Nominations for BIPOC performers were up year to year at both the 2021 Golden Globes and SAG Awards, but nowhere near parity.
Twenty-eight percent of the 2021 SAG television and film nominees announced Thursday are BIPOC, nearly double the amount of BIPOC individuals recognized in 2020 (16%).
On the film side of race, BIPOC performers made up 40% of the overall nominees and four of the five nominated ensembles (80%) — “Da 5 Bloods,” “Ma Rainey’s Black Bottom,” “Minari” and “One Night in Miami” — feature primarily BIPOC ensembles casts, in a significant step for an award show that has historically saluted only one or two casts that were predominantly nonwhite among the five nominees. (To note: if a show or film has 49% or less BIPOC performers listed in the ensemble for the year they are nominated, they are considered predominantly white.)
In TV, representation for BIPOC actors in 2021 landed at 20%, up from 13.33% in each of the past three years. However, only one show, HBO’s “Lovecraft Country,” satisfies the inclusivity criteria and none of its cast were singled out for individual nods.
“What I’ve noticed in the industry is a lot of times is people tend to choose a couple people that they’re comfortable with,” Kristen Marston, culture and entertainment advocacy director at Color of Change, tells Variety. “There’s still some fear around accepting the trust and accepting larger groups of Black people, and I think that’s something that we’re going to have to break down.”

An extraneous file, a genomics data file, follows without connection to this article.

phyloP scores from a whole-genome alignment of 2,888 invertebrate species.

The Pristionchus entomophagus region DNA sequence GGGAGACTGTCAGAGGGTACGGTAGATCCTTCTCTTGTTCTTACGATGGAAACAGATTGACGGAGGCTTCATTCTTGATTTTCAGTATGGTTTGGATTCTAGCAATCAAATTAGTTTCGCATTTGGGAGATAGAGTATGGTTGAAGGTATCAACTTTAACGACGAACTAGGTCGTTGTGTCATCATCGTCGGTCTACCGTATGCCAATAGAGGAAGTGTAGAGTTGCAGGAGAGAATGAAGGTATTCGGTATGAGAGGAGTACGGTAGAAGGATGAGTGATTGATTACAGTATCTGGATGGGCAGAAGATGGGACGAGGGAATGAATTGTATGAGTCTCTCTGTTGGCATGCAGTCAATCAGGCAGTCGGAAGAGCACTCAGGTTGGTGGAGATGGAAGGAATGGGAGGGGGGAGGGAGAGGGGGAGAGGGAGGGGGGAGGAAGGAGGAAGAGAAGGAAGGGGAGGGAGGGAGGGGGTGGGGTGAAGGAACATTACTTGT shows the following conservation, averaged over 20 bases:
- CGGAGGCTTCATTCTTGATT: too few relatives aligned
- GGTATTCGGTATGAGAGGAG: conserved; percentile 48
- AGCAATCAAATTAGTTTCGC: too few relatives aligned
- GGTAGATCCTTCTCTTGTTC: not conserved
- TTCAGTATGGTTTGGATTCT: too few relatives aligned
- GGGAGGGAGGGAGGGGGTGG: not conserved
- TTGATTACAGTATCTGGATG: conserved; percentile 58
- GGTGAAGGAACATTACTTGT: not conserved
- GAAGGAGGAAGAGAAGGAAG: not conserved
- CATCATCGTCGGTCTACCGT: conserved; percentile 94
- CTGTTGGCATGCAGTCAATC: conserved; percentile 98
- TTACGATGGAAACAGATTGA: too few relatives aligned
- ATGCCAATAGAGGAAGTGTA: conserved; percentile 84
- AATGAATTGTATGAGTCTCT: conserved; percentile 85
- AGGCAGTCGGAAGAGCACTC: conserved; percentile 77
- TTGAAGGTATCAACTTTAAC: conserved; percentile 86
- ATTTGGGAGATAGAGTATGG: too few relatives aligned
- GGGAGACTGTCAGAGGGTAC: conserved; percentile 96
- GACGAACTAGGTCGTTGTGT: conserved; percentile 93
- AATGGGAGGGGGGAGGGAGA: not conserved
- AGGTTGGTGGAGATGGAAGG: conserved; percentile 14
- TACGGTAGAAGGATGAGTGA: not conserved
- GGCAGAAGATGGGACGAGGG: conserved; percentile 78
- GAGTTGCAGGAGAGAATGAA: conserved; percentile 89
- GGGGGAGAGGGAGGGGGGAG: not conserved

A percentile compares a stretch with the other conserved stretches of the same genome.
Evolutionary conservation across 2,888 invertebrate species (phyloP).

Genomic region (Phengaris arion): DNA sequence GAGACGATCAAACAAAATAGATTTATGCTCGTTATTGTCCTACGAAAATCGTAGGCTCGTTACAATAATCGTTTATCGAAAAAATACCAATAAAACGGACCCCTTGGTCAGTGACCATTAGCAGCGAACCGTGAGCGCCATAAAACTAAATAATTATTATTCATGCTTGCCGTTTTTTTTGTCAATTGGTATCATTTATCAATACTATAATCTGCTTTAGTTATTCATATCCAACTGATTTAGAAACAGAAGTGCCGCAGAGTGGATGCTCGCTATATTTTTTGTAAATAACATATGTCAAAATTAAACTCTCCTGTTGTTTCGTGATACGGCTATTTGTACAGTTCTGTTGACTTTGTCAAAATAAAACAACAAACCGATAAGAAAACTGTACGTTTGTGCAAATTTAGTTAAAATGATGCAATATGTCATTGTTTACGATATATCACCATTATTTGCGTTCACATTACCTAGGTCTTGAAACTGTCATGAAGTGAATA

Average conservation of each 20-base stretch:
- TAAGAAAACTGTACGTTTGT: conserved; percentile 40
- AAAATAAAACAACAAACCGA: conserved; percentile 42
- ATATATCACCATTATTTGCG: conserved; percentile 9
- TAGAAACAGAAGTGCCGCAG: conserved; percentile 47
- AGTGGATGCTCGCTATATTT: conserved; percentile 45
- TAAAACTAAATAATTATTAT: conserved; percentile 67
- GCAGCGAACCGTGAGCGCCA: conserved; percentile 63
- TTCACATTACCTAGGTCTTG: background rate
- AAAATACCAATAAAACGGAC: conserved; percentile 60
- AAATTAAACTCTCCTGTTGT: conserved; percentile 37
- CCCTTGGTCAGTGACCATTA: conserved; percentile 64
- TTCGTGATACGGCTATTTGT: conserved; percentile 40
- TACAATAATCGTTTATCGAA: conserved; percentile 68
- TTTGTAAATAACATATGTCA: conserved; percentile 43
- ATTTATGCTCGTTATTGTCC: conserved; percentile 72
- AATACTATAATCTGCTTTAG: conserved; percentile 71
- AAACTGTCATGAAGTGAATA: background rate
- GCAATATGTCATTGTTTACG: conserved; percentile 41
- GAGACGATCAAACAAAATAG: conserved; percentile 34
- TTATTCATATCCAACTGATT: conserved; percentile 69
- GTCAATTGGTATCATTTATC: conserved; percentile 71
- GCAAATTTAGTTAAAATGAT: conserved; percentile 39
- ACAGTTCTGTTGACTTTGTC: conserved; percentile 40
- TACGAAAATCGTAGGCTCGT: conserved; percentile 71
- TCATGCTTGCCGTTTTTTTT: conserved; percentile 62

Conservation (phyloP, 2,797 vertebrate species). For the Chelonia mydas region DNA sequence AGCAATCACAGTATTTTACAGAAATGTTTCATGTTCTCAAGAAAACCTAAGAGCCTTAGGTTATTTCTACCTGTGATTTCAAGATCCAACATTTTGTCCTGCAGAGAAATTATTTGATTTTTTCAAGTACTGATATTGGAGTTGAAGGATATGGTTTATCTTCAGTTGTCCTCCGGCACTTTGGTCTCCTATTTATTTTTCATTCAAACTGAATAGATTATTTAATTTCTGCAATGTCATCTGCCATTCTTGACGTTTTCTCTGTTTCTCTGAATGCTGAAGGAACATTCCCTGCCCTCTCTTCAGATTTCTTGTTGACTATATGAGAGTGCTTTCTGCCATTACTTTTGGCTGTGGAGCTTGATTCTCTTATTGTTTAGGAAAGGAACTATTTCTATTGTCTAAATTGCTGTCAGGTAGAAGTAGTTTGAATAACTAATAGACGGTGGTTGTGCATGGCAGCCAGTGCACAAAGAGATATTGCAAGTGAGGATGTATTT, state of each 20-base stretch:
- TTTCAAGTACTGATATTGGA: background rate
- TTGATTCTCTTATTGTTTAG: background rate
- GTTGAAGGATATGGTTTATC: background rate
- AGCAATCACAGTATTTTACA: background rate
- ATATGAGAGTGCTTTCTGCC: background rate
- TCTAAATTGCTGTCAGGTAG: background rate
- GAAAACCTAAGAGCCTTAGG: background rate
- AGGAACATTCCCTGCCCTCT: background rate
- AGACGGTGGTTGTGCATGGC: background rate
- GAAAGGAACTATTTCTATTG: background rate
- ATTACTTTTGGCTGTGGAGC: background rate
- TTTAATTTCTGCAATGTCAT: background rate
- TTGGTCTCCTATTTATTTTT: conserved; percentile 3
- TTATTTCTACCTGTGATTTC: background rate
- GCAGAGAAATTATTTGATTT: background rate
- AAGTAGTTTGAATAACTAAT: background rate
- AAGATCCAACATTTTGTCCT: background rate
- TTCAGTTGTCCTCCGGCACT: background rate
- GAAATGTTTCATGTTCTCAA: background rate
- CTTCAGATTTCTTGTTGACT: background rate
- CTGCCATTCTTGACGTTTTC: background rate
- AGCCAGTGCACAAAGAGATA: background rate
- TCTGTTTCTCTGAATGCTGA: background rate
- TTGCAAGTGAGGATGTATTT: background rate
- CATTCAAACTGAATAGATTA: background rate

Neither set of nominees broke a record for representation at the SAG awards. In the television categories, 2017’s 23rd annual awards claims the record-high thus far, with 36.67% BIPOC individual nominees. 2007 saw the record high for film, with 35% of the nominations going to BIPOC performers.
The same was true for Wednesday’s Golden Globe nominations — which saw its biggest headline concerning representation centered on one category, nominated three women directors (Emerald Fennell, Regina King and Chloe Zhao), two of whom are women of color. Overall, the 78th Annual Golden Globe Awards nominations see a total of 18.6% of all acting nominees going to BIPOC performers across the film and television categories.
For the SAG awards, there has never been a year when BIPOC were not nominated in individual acting categories on the television side of the ballot. But the opposite is true for film nominees — which saw BIPOC actors and ensembles completely shut out of the film race in 1999, 2011 and 2015.
When it comes to film ensembles, there have been moments of triumph like “Black Panther’s” win in 2018 or “Slumdog Millionaire” in 2009 and “Parasite” just last year, which may have helped open the door for “Minari” this year.
Gold House president and co-founder Bing Chen tells Variety that the organization is excited to see greater Asian and Asian American representation.
“We were all thrilled to see so much golden representation in SAG nominations; after all, actors are the single largest branch of The Academy so signal a greater likelihood for Oscar wins–just as we saw with Parasite last year,” Chen says. “Of tantamount importance, we were thrilled to see so much recognition of the Black community’s artistry, particularly after a summer of social reckoning. We’re excited to support our gold artists but also those from other multicultural communities.”